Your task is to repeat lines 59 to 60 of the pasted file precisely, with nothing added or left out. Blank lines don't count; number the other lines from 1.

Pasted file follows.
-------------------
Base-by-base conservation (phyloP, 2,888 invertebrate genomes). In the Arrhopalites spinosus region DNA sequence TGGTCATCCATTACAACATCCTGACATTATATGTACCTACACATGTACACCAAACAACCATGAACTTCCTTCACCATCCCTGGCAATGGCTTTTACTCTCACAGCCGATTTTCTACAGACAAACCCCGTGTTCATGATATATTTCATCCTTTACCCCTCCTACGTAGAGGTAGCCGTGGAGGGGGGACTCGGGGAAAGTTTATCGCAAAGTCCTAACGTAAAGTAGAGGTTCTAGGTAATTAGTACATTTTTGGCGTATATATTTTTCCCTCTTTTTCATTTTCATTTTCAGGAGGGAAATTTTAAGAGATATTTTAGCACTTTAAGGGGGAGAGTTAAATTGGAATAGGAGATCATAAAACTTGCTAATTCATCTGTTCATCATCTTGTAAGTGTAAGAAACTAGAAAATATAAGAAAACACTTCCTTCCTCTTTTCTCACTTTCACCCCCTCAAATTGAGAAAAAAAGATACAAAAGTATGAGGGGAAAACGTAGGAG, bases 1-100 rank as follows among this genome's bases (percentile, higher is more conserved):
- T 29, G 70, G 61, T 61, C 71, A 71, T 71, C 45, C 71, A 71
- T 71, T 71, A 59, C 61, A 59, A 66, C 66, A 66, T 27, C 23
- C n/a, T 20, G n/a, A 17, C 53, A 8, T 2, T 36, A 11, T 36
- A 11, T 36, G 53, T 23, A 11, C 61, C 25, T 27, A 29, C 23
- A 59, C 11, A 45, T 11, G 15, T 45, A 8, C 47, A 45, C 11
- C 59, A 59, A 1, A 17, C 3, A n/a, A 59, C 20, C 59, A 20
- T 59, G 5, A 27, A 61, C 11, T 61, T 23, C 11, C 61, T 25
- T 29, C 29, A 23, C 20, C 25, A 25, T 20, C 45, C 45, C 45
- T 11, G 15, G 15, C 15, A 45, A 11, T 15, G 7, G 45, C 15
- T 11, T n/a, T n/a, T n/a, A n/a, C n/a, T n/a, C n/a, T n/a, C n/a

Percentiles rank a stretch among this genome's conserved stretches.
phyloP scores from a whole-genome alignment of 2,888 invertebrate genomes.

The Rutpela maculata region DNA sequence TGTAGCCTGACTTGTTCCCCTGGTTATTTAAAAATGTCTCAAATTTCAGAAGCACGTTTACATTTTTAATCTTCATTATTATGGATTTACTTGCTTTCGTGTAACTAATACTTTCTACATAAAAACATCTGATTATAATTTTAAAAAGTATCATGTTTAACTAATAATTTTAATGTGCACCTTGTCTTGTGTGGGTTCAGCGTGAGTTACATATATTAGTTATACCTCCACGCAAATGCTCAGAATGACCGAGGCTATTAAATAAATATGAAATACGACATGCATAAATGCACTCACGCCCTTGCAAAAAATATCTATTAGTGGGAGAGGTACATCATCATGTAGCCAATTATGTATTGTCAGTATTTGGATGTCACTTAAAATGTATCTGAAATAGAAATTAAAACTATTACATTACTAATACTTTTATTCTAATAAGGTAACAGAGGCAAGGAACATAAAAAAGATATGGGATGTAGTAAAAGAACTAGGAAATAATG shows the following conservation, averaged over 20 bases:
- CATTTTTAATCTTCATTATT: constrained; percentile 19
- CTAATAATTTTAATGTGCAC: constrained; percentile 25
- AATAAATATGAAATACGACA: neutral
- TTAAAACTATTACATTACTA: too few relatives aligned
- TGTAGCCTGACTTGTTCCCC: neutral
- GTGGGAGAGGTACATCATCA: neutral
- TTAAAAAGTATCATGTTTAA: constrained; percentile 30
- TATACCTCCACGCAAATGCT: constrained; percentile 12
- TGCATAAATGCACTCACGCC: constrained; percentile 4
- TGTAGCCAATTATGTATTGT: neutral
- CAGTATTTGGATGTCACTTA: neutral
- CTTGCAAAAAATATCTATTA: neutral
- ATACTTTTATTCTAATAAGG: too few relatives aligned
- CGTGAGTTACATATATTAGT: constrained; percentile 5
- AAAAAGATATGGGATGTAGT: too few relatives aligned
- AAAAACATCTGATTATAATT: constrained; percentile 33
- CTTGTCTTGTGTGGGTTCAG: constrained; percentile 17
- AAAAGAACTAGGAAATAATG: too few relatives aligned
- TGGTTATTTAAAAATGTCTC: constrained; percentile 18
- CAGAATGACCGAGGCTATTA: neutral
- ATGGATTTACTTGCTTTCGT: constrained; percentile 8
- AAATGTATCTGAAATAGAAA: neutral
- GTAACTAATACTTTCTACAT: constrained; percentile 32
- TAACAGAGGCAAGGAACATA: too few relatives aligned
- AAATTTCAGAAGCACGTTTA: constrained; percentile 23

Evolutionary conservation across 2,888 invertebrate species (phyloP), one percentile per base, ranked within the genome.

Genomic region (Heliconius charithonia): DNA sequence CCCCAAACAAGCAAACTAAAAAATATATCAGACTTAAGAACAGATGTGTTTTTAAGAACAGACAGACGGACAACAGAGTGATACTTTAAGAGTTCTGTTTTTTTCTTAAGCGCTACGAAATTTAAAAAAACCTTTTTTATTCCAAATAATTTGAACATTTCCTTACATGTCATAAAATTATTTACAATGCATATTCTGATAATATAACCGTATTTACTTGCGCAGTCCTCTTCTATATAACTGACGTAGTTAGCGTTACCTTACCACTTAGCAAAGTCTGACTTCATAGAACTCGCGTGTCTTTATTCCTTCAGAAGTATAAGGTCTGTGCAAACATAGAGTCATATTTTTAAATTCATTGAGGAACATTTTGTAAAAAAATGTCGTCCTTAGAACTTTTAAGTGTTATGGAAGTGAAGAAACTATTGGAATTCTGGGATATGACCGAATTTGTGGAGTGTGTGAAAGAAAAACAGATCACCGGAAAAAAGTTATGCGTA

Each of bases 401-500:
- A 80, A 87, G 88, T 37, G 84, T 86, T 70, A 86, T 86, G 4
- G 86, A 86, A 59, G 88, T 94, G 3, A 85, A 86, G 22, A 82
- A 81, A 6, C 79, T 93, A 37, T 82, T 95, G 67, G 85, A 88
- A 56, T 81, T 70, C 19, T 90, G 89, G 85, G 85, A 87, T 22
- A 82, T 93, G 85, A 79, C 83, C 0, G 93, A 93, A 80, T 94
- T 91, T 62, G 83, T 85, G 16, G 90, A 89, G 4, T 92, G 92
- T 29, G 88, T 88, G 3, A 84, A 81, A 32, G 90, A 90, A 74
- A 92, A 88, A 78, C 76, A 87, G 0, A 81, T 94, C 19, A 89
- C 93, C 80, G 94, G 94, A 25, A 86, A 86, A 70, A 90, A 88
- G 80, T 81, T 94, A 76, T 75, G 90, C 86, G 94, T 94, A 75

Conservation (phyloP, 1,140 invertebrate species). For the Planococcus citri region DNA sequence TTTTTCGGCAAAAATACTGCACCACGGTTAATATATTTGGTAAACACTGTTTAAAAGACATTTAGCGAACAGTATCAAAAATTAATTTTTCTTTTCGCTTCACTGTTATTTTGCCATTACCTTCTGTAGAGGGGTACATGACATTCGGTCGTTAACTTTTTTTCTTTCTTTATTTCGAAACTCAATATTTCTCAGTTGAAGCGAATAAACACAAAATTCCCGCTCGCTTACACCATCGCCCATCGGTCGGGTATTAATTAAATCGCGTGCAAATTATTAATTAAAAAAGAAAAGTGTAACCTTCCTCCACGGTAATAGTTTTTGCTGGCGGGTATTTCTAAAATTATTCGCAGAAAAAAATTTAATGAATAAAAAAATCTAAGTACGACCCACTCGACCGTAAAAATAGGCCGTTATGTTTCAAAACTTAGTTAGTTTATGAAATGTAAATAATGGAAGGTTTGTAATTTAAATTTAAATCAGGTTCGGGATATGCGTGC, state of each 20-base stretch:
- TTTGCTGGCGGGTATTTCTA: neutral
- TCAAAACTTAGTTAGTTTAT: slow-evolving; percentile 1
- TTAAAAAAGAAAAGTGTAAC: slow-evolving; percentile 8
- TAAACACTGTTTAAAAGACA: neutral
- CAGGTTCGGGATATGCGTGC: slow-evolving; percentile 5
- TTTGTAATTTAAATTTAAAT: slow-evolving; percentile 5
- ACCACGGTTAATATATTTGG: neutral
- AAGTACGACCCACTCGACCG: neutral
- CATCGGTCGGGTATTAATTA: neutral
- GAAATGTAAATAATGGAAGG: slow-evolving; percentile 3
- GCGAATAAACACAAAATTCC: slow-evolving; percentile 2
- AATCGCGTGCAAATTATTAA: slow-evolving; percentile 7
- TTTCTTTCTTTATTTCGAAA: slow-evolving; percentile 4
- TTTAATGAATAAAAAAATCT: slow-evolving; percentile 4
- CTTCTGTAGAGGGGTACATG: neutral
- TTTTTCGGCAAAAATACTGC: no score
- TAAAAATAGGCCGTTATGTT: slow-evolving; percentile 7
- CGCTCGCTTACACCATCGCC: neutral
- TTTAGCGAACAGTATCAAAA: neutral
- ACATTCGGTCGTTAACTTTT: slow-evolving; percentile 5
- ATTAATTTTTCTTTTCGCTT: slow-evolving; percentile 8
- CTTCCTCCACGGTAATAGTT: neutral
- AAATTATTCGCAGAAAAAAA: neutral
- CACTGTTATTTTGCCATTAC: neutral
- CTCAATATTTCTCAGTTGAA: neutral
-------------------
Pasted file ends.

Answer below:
- TTTGTAATTTAAATTTAAAT: slow-evolving; percentile 5
- ACCACGGTTAATATATTTGG: neutral